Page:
- Actually, as long as I’m rattling on about context, I’m in the middle of two books from my recent Amazon order which are all about the importance of context. One of them, Sources of Power by Gary Klein, discusses how decision-makers in time-critical life-threatening situations use a form of decision-making that he calls RPD, Recognition-Primed Decisions (something like that – I don’t have the book with me). He has studied firefighters, paramedics, and military commanders to demonstrate that they rarely use the logical “draw up a set of options, evaluate each option, and then take action” decision-making process that an MBA might use, because there isn’t time. Instead, they recognize aspects of the situation from their previous experience, and act immediately, to the point where several of them claimed they weren’t even making decisions – they were just doing what had to be done at each step.
The other book, Managers not MBAs by Henry Mintzberg, bemoans the separation of MBAs from business context. He feels that the MBA culture derides the importance of knowing a business in making decisions about that business, from the prevalence of case studies to the fact that MBA students often have very little experience before going to business school. Because the MBAs have no context with which to evaluate what they’re told, they accept it blindly and the cycle of destructive decision-making continues. I just thought it was interesting that both of these books have similar themes at a time when I’m on this context kick myself. But anyway…
- I’m not sure how I found this thoughtful post about the impact of blogging, but I like it a lot.
…millions of bloggers adding tens of millions of permanent links to the net every day have to be fundamentally shaping Google’s (and similar engine’s) results, and therefore the information gathering experience of the majority of the online world. I’m not saying this is good, or bad: but if it’s true, it’s terribly significant.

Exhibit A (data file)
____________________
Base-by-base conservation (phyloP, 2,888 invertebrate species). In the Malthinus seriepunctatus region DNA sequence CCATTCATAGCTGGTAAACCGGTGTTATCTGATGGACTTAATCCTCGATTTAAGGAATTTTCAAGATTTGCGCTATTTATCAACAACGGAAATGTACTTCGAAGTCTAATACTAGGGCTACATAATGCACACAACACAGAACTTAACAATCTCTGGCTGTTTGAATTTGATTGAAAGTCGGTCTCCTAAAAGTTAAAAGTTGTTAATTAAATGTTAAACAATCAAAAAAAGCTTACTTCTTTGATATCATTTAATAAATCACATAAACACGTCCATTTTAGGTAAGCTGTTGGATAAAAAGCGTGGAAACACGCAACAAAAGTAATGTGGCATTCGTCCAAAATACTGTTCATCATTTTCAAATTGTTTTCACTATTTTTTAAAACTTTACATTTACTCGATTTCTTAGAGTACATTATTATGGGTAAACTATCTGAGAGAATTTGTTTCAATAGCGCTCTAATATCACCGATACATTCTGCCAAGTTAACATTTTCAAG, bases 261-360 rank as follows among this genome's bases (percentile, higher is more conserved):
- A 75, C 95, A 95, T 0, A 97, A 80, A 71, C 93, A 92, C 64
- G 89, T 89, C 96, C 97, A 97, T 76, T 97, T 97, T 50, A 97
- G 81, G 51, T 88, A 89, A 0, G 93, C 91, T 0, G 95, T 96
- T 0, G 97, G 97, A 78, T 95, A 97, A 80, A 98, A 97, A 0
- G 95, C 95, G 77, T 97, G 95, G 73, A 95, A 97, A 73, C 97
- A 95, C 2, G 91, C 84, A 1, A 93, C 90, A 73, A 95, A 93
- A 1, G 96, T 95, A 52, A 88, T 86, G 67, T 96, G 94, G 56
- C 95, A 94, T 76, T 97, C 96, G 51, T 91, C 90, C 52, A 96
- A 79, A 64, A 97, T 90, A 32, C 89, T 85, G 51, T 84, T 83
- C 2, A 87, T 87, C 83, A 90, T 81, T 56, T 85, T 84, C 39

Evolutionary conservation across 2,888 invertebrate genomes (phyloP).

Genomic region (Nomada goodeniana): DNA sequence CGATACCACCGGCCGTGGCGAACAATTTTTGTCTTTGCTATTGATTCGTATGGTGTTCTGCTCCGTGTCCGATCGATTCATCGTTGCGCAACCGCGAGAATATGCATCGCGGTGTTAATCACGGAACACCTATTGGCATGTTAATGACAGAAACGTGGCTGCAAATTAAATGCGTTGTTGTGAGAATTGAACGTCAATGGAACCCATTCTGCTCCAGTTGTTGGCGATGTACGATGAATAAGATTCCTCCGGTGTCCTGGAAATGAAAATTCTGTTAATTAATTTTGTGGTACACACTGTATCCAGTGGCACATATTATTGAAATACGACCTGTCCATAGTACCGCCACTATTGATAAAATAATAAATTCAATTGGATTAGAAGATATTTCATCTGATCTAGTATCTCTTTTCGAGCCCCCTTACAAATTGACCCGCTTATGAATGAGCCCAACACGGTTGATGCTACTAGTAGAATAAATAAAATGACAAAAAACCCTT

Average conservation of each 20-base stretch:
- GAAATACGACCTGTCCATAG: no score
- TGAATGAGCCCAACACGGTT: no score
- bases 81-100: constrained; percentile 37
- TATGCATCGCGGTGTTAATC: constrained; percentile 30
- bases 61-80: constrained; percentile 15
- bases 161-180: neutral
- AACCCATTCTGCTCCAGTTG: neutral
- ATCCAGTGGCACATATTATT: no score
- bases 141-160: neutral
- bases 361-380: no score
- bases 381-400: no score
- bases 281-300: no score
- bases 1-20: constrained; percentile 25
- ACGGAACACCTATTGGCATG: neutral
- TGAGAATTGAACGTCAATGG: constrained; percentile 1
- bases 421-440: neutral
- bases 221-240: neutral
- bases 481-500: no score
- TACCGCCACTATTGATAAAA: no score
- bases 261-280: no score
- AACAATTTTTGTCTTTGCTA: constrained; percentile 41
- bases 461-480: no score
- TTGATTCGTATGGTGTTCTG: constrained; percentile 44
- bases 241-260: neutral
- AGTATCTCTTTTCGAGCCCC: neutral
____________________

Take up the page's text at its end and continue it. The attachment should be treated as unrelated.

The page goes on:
From my own personal experience, I think he has a point. I don’t need a search engine for my blog; I just use Google. A lot of times when I’m writing up a post, I want to refer to an old post of mine. If I can remember a phrase I used (e.g. conservative postmodernism, I put it in Google, add in “nehrlich” and it will find the post for me. And I continue to be amazed by where links to my page pop up. Several of my book reviews are linked to across the web. People come across my stuff in the oddest ways. And, to take his point, posts like this links post are my way of contributing back to Google, of helping to put my imprint on pages that I think matter, by raising their PageRank via my blog. It’s a collective endeavor of deciding what matters. This would probably be a fruitful topic for a post of its own at some point, because it’s even better than a democracy, because if you don’t like what the majority (e.g. Google) thinks, you can always restrict the search set. Information spheres colliding. Ways of making context universes intersect. I’ll have to think some more about this.
That’s it for this round of links. I don’t know if I’ll get around to posting original content this weekend. For those of you who are dangerously addicted to the internet and are still online like me, I wish you a joyful non-denominational winter solstice celebration.